The Hobbit: An Unexpected Journey to Childhood and Back Again

This week I finally got to see The Hobbit, a movie which rekindled a childhood memory of reading my first fantasy novel, and reignited my memory of the Lord of the Rings movie that came out a decade ago. There were a couple of themes in the movie that really resonated with me at this time in my life and echoed the feelings I had when I first read the book.

1. Mythic Geography

The Native Americans often used the North as their direction of mystey and danger in many of their myths, such as the Navajo myth “Where the Two Came to their Father” recounted by Joseph Campbell. The reason for this is because the North is the direction where the sun often “hides” in the wintertime and for that reason the North gained a special significance as the source of the Father Sun in the myth mentioned above.

In the Hobbit, I think Tolkien is tapping into an almost racial memory in England of the West as the direction of home and familiar surroundings, whereas the East is considered to be a land of mystery and danger because of the many invasions that came from that direction throughout the course of its history. You can see that mythic geography concretely in the following map of Middle Earth from J.R.R. Tolkien’s Lord of the Rings

Notice how the Shire, the home of the Hobbits is towards the West of Middle Earth, whereas Mordor, the dangerous kingdom of Sauron, is towards the East.

As an interesting sidelight, Prof. Richard Bulliet of Columbia University in his lectures on the Middle East notes that in the Muslim world south of the Mediterranean, as opposed to the Christian world north of the Mediterranean, the cultural significance of the terms East and West are precisely reversed, namely the East is the land of the strange and unknown in Europe, whereas the West is the land of the strange and unknown in the Islamic World.   See my following post for more details:

When I saw the movie, I could tell that the same mythic geography was in play that was in the movie, because the party of dwarves and the wizard Gandalf whom Bilbo Baggins joins get into more trouble and danger the farther they go towards the East.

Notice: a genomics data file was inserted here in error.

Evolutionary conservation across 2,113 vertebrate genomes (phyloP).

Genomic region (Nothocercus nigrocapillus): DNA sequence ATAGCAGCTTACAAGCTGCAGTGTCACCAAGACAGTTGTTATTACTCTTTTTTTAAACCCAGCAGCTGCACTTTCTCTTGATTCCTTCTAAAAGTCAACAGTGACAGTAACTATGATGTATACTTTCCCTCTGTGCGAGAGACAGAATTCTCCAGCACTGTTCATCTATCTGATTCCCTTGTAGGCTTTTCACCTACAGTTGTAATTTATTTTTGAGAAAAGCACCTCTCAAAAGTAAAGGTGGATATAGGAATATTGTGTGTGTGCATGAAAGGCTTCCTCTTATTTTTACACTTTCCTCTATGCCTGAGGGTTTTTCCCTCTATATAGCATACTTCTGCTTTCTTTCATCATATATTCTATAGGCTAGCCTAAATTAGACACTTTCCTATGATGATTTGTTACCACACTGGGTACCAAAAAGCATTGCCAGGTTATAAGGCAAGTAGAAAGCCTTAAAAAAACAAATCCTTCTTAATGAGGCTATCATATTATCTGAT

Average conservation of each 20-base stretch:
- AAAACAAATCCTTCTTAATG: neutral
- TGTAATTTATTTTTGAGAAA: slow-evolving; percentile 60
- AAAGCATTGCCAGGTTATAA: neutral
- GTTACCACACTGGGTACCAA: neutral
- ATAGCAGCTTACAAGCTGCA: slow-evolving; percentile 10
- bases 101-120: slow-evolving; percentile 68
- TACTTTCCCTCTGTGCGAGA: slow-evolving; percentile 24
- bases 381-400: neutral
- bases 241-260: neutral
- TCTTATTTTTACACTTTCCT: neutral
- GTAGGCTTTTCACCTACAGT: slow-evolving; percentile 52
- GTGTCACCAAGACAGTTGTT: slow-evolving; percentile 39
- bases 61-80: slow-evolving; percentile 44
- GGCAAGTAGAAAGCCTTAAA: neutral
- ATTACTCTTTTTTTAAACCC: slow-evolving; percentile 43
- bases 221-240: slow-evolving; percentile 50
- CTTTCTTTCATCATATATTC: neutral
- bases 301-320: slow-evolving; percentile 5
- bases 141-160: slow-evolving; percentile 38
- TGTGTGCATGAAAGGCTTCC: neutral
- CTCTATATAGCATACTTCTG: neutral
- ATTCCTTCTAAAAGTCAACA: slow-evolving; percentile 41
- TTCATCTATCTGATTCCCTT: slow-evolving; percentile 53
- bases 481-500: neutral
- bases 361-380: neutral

2. The Call To Adventure

When my Dad was younger, he travelled from his home town of St. Louis to Chicago to become a newspaper reporter, and then he went to Miami, Florida, then Washington, D.C., and then over to Germany at the time of the Korean War. Afterwards, he returned to Chicago where he met my mother and started to raise a family. He wanted to get a Master’s Degree in Economics, and study over in the London School of Economics, but frankly I stopped him. How? I was born, that’s how. When the second child came around, my Mother and Father realized that they could not afford to move to England, but decided to temper my father’s ambitions by having him enter the University of Chicago instead. As I learned this family history as I grew older, I felt a little guilty at having been the cause of the diminution of my father’s ambitions.

But later in life, I found that as I myself went over to Germany after my undergraduate years, and then worked in Japan for over five years after graduate school, that my own adventures were paralleling my Dad’s travels in the world earlier in his life. And one year when I visited my father at Christmastime from where I was living in Tokyo, he said that hearing the tales of my adventures in Japan rekindled his own memories of the adventures he had living overseas when he was younger. So rather than seeing myself as the cause of the end of my father’s adventures, I realized that in a certain way, I was the means for him continuing to adventure vicariously through the tales of my own travels. I was struck by the fact that Bilbo Baggins’ adventures ended up being the source of his nephew Frodo’s own ambitions to travel and recalled how my Dad and I have been an inspiration for the other at points of our lives to explore and be interested in the wide world beyond the borders of our little Shire (Chicago).